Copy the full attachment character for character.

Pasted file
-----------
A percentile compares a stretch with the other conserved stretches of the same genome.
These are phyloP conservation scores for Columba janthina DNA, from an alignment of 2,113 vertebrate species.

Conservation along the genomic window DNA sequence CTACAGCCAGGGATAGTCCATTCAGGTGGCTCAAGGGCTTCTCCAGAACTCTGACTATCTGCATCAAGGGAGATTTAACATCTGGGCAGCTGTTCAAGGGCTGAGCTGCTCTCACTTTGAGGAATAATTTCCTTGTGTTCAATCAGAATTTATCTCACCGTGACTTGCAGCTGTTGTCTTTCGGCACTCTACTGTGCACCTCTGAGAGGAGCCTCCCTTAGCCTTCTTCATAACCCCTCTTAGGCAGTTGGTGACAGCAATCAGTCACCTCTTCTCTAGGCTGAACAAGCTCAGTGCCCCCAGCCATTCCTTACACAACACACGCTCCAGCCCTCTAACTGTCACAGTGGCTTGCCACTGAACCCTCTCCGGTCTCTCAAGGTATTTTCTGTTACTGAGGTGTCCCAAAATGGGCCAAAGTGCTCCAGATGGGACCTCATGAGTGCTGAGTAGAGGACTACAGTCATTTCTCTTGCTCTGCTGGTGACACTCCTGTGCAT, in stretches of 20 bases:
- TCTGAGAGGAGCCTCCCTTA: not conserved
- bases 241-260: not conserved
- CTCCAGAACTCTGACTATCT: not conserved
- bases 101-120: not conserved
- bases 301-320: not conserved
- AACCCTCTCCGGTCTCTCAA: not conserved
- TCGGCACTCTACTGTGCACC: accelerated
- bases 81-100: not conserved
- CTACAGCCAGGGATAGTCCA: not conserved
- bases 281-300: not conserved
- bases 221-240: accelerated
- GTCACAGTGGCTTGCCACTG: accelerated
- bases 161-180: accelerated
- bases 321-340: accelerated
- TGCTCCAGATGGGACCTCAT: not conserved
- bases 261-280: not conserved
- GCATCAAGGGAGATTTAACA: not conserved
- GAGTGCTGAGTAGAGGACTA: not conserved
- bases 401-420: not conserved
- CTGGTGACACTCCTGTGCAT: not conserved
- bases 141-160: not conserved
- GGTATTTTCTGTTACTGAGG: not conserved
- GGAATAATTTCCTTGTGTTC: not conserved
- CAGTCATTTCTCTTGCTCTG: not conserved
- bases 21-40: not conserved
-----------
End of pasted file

A percentile compares a stretch with the other conserved stretches of the same genome.
These are phyloP conservation scores for Columba janthina DNA, from an alignment of 2,113 vertebrate species.

Conservation along the genomic window DNA sequence CTACAGCCAGGGATAGTCCATTCAGGTGGCTCAAGGGCTTCTCCAGAACTCTGACTATCTGCATCAAGGGAGATTTAACATCTGGGCAGCTGTTCAAGGGCTGAGCTGCTCTCACTTTGAGGAATAATTTCCTTGTGTTCAATCAGAATTTATCTCACCGTGACTTGCAGCTGTTGTCTTTCGGCACTCTACTGTGCACCTCTGAGAGGAGCCTCCCTTAGCCTTCTTCATAACCCCTCTTAGGCAGTTGGTGACAGCAATCAGTCACCTCTTCTCTAGGCTGAACAAGCTCAGTGCCCCCAGCCATTCCTTACACAACACACGCTCCAGCCCTCTAACTGTCACAGTGGCTTGCCACTGAACCCTCTCCGGTCTCTCAAGGTATTTTCTGTTACTGAGGTGTCCCAAAATGGGCCAAAGTGCTCCAGATGGGACCTCATGAGTGCTGAGTAGAGGACTACAGTCATTTCTCTTGCTCTGCTGGTGACACTCCTGTGCAT, in stretches of 20 bases:
- TCTGAGAGGAGCCTCCCTTA: not conserved
- bases 241-260: not conserved
- CTCCAGAACTCTGACTATCT: not conserved
- bases 101-120: not conserved
- bases 301-320: not conserved
- AACCCTCTCCGGTCTCTCAA: not conserved
- TCGGCACTCTACTGTGCACC: accelerated
- bases 81-100: not conserved
- CTACAGCCAGGGATAGTCCA: not conserved
- bases 281-300: not conserved
- bases 221-240: accelerated
- GTCACAGTGGCTTGCCACTG: accelerated
- bases 161-180: accelerated
- bases 321-340: accelerated
- TGCTCCAGATGGGACCTCAT: not conserved
- bases 261-280: not conserved
- GCATCAAGGGAGATTTAACA: not conserved
- GAGTGCTGAGTAGAGGACTA: not conserved
- bases 401-420: not conserved
- CTGGTGACACTCCTGTGCAT: not conserved
- bases 141-160: not conserved
- GGTATTTTCTGTTACTGAGG: not conserved
- GGAATAATTTCCTTGTGTTC: not conserved
- CAGTCATTTCTCTTGCTCTG: not conserved
- bases 21-40: not conserved